Last weekend, Baker City hosted the Hells Canyon Motorcycle Rally.
Our first year in business, we had very few tourists, with much more local traffic. The tourists that we did have were late-night, let’s-get-drunk-and-walk-to-the-campsite guys who we finally had to ask to leave.
The next year we did a ton of advertising to lure the bikers away from the crowded downtown streets, and we were really busy. Yet again, it was mostly locals. We did end up with quite a few late-night drinkers again, though, so we closed earlier than anticipated.
This year, I decided to do no advertising above what we already do. Our sales were the same, and I can count on two hands how many biker tables we had. The locals kept us busy enough.
I give up. What’s the saying? Half of all money spent on advertising is wasted, the problem is figuring out which half. If we’re going to be busy anyway, I’ll save my advertising dollars.
Kris and I had an hour to spare on Saturday and went downtown to check out the happenings.
I was disappointed that Main Street wasn’t blocked off for the main show. The bikes were lined up side-by-side along the wide street, but car traffic was permitted to drive through. It didn’t feel like a rally. People were forced to walk on the sidewalks, and it was uncomfortable. In previous years, you were able to walk in the street with a lot more freedom and less random arms bumping into your personal space.
The normally quaint and funky downtown coffee shop, Mad Matilda’s, was chock-full of leather and chokers, underwear, sunglasses and spiky jewelry.
It was then that I realized that they had finally sold their business. I need to read the paper more I guess.
We peered into the vendors booths and since we both aren’t into the motorcycle scene, nothing really caught our eye. That’s fine. We’re not the target demographic for a biker rally. I guess the local ladies boutique felt the same way, as we couldn’t help but notice that Barbara Jean’s had a big red CLOSED sign posted on her front door at 2 o’clock on a Saturday.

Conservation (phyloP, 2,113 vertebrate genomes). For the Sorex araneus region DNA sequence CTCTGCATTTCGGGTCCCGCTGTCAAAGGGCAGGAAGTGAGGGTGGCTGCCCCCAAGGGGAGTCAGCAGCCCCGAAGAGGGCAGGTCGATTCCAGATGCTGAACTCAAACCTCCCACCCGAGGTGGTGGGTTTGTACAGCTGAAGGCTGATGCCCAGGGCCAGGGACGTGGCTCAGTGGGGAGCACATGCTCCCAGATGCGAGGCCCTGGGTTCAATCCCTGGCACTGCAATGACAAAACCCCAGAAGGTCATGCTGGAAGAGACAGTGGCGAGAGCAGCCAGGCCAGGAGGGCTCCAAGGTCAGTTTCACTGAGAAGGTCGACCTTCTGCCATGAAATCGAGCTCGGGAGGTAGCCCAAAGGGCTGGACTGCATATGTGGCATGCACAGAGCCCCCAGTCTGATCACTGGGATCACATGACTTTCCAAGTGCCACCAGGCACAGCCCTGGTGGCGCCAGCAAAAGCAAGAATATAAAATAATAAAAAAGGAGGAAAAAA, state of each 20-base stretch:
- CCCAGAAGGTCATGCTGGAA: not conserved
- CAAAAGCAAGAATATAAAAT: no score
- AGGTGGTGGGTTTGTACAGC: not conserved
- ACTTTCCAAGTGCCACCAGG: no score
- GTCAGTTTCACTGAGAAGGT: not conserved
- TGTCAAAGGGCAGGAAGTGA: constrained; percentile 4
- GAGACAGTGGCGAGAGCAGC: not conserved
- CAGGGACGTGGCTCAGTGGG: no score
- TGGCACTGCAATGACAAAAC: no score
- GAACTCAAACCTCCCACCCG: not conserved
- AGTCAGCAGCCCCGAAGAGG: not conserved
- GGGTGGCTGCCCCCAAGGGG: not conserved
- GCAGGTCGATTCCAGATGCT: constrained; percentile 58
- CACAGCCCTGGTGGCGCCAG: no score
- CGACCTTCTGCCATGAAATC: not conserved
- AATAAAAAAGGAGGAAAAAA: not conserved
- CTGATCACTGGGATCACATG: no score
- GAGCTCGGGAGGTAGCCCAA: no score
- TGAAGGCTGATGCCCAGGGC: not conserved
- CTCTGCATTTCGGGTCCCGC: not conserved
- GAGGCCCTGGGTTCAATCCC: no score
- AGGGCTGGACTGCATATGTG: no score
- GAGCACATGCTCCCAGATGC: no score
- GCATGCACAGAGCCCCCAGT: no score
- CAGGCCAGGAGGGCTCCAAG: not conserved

Walking back to our car, I noticed that one of the locally owned stores had pulled out a ton of merchandise onto the sidewalk and had some music playing from a boombox set on a stool outside.
The sidewalk was hidden, of course, by the vendor booths, one of which was a direct competitor. Why on earth would they put an embroidery booth from Idaho directly across from the local embroidery store?
That would be like putting a pizza vendor in our parking lot, and I can tell you how that would make me feel….
The next morning, Whitey and I took the dogs for a walk down this same street.
How nice of the local embroidery store owner (and many other downtown business owners) to get to work early on Sunday to sweep up the mess left behind. They take great pride in keeping the sidewalks clean, benches painted (witnessed Marilyn’s Music doing just that!), and windows spotless.
Our downtown is clean, has great architecture, is an absolute treasure, and it’s all due to the owner-operated businesses that line its streets. To see the rubbish left behind made me mad. And to see it all cleaned up later in the day made me proud. Kudos to them.